Our society and our planet cannot afford to continue allowing the media to pretend that this sort of thing is an equal viewpoint offering balance. There is no equivalency here, no debate. This is nothing more than insane obstructionism against defending ourselves from a clearly known and existential threat. Large corporate interests fund it, and it's being sold to people who are ill-equipped intellectually to understand the complexity of the situation, so they retreat into la-la-I-can't-hear-you denial of the deeply scary scenarios we're rushing into headlong. We must resist that in ourselves and in our media.
at 10:34 AM
Monday, October 19, 2009
Here's another case where the headline writer is so interested in a pathetic attempt at cleverness that s/he obscures the story. County P&Z is actually proposing more exemptions to the lighting ordinances, further eroding the nighttime view county-wide.
at 10:41 AM
I find it fascinating that Mr Norwood is proposing accounting tricks to shift stimulus funds designed for energy conservation over to the Elks Theatre. It's creative and for an arguably good cause, but it sorta smells like fraud to me. I just don't see how you can use conservation money to buy early 20th-century plaster decorations. I wonder what Mr Lamerson might have to say about that.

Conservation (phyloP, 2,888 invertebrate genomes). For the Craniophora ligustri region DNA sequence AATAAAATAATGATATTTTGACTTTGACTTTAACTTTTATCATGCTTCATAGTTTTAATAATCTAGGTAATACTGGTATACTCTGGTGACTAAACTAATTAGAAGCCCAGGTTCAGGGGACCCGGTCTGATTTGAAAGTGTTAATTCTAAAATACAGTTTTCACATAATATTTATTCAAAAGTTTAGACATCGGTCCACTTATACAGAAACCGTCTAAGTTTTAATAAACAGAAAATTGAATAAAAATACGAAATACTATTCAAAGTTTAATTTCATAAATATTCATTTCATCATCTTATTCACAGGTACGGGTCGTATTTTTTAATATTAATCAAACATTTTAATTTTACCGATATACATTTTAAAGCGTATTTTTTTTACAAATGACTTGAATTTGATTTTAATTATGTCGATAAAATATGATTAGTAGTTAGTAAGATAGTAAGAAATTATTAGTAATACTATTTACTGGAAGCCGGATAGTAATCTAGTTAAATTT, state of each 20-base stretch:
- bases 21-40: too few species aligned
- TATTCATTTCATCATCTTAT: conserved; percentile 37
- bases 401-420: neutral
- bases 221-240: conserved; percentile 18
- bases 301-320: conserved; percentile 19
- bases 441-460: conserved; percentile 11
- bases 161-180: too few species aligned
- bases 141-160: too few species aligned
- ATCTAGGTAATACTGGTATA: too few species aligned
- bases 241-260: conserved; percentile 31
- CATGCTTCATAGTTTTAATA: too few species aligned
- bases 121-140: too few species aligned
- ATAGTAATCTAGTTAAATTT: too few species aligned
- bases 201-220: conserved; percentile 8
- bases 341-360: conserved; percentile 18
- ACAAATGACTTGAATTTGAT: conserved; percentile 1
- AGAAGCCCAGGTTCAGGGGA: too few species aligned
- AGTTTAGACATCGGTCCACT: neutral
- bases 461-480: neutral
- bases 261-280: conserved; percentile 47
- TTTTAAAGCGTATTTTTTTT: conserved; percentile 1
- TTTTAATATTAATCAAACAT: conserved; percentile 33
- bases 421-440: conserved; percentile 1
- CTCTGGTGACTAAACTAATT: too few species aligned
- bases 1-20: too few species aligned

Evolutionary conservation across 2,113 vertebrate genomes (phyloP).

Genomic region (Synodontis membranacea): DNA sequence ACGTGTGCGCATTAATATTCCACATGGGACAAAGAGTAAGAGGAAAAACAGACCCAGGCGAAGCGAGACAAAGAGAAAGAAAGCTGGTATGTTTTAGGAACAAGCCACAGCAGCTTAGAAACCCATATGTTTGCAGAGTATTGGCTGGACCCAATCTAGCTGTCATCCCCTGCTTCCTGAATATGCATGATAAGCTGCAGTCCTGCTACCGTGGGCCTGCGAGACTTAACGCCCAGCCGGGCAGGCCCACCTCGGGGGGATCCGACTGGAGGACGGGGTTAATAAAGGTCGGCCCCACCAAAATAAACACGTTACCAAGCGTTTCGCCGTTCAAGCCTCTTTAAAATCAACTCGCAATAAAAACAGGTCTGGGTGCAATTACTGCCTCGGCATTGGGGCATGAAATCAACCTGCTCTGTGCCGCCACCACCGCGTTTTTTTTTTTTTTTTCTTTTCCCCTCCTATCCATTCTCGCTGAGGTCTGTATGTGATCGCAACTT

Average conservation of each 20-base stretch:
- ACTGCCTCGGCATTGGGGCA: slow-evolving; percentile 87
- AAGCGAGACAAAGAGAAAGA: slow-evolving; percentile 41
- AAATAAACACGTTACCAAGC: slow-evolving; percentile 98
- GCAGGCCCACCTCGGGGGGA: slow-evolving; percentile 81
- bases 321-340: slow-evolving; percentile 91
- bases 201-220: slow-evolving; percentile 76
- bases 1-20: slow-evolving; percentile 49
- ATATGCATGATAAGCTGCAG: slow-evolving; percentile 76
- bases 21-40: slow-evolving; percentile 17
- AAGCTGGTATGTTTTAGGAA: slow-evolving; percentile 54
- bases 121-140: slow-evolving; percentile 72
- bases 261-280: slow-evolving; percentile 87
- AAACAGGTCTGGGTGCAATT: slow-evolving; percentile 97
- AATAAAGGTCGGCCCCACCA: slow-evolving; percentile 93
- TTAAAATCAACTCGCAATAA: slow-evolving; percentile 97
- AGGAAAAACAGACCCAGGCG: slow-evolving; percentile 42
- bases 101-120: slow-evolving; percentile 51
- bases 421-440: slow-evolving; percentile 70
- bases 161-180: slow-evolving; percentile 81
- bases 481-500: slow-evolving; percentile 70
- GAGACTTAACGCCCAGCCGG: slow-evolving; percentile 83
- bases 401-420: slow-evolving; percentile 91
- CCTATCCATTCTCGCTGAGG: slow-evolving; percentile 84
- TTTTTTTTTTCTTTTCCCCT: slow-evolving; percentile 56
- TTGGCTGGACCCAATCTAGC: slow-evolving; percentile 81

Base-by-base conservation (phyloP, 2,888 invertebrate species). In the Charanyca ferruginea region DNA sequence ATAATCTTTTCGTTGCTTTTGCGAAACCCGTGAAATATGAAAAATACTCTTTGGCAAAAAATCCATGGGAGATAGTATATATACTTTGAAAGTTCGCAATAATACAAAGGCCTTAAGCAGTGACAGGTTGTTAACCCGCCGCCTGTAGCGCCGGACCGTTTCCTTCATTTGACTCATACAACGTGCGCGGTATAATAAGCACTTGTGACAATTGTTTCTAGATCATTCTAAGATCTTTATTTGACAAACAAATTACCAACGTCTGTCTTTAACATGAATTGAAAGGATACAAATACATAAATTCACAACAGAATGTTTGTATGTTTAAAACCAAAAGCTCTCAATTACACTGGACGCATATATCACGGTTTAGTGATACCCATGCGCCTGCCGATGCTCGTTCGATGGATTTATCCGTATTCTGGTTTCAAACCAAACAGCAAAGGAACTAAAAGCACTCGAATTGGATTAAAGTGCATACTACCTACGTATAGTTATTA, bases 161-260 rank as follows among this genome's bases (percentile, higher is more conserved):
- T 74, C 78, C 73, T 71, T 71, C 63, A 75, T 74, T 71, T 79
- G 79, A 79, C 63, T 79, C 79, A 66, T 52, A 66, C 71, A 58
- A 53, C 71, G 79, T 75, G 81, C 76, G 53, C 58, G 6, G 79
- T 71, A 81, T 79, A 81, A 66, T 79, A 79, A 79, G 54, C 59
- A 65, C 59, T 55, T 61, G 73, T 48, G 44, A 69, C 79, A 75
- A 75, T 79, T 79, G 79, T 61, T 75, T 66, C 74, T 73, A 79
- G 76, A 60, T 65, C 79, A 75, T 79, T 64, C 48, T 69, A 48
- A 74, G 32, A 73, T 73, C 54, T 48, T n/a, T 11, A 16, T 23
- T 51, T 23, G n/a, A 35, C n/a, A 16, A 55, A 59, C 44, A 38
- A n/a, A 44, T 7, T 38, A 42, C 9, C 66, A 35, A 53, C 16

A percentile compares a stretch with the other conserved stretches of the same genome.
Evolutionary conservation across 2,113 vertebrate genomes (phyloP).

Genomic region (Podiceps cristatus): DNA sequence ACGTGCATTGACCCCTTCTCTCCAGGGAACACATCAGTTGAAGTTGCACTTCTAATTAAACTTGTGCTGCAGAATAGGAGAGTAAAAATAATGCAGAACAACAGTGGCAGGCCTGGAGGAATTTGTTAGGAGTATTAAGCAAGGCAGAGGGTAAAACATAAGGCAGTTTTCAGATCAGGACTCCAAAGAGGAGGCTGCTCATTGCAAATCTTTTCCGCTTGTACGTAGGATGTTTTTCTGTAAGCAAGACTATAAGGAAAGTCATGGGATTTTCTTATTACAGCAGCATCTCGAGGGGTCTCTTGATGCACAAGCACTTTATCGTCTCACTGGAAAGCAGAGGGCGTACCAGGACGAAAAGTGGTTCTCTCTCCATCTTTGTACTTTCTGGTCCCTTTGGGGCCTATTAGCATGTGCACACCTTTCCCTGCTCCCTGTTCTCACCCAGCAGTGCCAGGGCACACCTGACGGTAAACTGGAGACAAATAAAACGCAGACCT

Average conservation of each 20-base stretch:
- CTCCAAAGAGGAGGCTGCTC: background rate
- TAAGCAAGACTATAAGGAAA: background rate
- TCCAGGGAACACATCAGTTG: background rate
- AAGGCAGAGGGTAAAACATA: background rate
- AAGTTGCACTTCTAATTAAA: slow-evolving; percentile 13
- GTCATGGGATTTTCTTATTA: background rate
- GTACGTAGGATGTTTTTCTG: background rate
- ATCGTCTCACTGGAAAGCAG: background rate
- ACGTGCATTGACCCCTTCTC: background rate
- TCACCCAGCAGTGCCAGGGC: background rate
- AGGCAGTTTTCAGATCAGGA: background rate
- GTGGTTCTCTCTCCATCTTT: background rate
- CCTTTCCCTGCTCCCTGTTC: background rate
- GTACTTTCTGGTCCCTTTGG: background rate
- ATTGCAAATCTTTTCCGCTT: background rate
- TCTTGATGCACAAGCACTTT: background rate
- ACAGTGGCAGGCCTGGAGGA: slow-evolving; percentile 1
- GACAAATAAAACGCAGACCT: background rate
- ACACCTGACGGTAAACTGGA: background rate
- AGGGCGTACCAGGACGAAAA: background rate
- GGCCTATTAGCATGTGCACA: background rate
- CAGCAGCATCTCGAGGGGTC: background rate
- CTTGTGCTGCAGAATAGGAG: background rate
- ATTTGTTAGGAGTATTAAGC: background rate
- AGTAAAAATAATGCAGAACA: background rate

My boilerplate on the Elks:
* The theatre will only survive if we put the money into equipment and major improvements to make it work better and be truly rentable. Every dime spent on decoration is wasted if artists and promoters can't use it.
* Bring theatre pros in as primary advisers, designers and contractors. Unspecialized architects and contractors will screw it up every time.
* It is not, never has been and never could be an opera house.
On the incorporation of Williamson Valley, I think it would be dead stupid to add yet another separate municipality to Quad City. This area needs coordinated planning, shared resources and a stronger sense of shared community. For a practical future we should be eliminating arbitrary boundaries, not making more. It will be far better in the long run to annex WV into Prescott than create another parochial suburb and sales-tax competitor.
at 10:19 AM
Friday, October 16, 2009
So far the Courier's coverage of the current flap over Paul Katan's ballot status seems pretty straightforward, better then it has been on occasion. The comments are fascinating, in that so many people can blame him for filing suit and "costing the taxpayers money" after the judge has agreed that yes, the City screwed up and really is legally out of bounds.